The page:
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By Jason Abbruzzese

Sen. Elizabeth Warren of Massachusetts on Friday called for the government to break up Facebook, Google and Amazon, offering a plan to re-categorize the companies and reverse some major tech acquisitions.

Warren, who is running for the Democratic presidential nomination in 2020, has been a part of a growing faction within the party that has called for greater regulation and antitrust enforcement of major tech companies.

"Twenty-five years ago, Facebook, Google, and Amazon didn’t exist. Now they are among the most valuable and well-known companies in the world," Warren wrote in a post on the blogging platform Medium. "It’s a great story — but also one that highlights why the government must break up monopolies and promote competitive markets."

Warren's call also comes as Democrats have begun to plan for increased oversight of tech companies after taking control of the House. On Wednesday, House and Senate Democrats introduced legislation to establish strong net neutrality protections that would look to prevent major service providers from using their power to manipulate how users experience the internet.

Few Democrats, however, have actively called to break up tech companies, as Warren did on Friday.

Warren said in her post that the consumer experience of most internet users is dominated by Facebook, Google and Amazon, which can then "use the Internet to squash small businesses and innovation, and substitute their own financial interests for the broader interests of the American people."

Warren's plan calls for legislation that would feature a new business category for companies with more than $25 billion of global revenue that also "offer to the public an online marketplace, an exchange, or a platform for connecting third parties." These companies would be called "platform utilities" and be prevented from owning the platform and any of its participants, as well as be required to "meet a standard of fair, reasonable, and nondiscriminatory dealing with users." They would also not be allowed to share data with other companies.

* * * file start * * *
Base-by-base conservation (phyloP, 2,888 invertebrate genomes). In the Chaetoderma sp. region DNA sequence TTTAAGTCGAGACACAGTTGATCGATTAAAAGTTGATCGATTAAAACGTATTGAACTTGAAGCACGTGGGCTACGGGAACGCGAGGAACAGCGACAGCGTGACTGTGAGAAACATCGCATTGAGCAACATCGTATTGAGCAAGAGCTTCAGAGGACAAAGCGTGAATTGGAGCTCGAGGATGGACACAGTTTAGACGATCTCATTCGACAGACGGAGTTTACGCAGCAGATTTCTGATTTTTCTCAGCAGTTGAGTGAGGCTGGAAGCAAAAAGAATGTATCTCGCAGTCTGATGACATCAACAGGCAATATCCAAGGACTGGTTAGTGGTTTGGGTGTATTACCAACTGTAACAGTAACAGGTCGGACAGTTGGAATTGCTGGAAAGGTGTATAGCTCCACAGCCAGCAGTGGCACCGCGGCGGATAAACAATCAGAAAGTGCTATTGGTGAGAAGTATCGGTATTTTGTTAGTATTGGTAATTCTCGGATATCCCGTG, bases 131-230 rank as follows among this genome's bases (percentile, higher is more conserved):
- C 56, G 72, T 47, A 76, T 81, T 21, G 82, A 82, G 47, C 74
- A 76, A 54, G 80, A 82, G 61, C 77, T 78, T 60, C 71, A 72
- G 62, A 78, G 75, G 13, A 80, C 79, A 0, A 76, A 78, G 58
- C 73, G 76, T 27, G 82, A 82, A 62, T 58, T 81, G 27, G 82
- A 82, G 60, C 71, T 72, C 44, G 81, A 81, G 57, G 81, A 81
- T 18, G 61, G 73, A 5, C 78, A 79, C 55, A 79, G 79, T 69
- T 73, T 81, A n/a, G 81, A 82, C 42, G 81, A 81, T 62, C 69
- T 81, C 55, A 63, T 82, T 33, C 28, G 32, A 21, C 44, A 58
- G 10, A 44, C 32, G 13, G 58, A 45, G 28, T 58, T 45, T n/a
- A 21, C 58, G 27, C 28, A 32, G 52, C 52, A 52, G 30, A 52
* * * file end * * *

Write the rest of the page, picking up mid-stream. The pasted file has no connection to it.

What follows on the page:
Warren pointed to Amazon's operation of its marketplace and its sale of Amazon "Basics" as an example of a violation of the proposed legislation. She also said that Google's various businesses would need to be separated, including its ad exchange and its search engine.

Warren also said that she would be looking to federal regulators to undo some recent mergers, including Amazon's ownership of the grocer Whole Foods and e-commerce website Zappos, Facebook's ownership of WhatsApp and Instagram, and Google's ownership of the navigation app Waze and home device company Nest.

"Unwinding these mergers will promote healthy competition in the market  —  which will put pressure on big tech companies to be more responsive to user concerns, including about privacy," she wrote.

Facebook and Amazon declined to comment on Warren's plan. Google did not immediately respond to requests for comment.

Luther Lowe, senior vice president of government relations at Yelp, which has repeatedly claimed that Google uses its search engine to scuttle competitors, said Warren's plan was "refreshing and ambitious."

"I think Senator Warren really understands how these markets work, and I think this type of proposal would inject some much needed oxygen into the consumer internet markets, which today are calcifying as a result of dominant firms like Google stifling innovation," Lowe said.

Warren is not entirely alone in proposing serious changes to how tech companies are regulated. Rep. David Cicilline, D-R.I., who heads the House antitrust subcommittee, recently suggested in an interview with the Financial Times a similar idea in which tech companies would be forced to split up their platform from their customer data business.

Dipayan Ghosh, a fellow at Harvard University's Shorenstein Center on Media, Politics and Public Policy, said that while Warren's proposal is in the "right direction," Cicilline's plan targets the heart of the power of big tech companies to use consumer data in conjunction with their platforms to control their markets.

"The reason I like Cicilline's argument is that one really does get to the meat of the way that these companies have been constructed," he said.

Ghosh, who previously worked at Facebook as a privacy and public policy adviser, said big tech companies have already been preparing for regulation efforts. He pointed to Facebook CEO Mark Zuckerberg's announcement on Wednesday that the company would be moving to make it so users can communicate across its various apps.

Ghosh said these kinds of efforts will make it hard to break up tech companies. He predicted that this is the start of a cat-and-mouse game between tech companies and regulators that will go on for years.

"I think what these companies are trying to do. especially Facebook, is figure out ways to really unsettle the competition policy arguments that are taking shape by doing strategic things with their companies," Ghosh said.

CORRECTION (March, 8, 2019, 11:08 a.m. ET): A previous version of this article misspelled the last name of Yelp's vice president of government relations. He is Luther Lowe, not Low.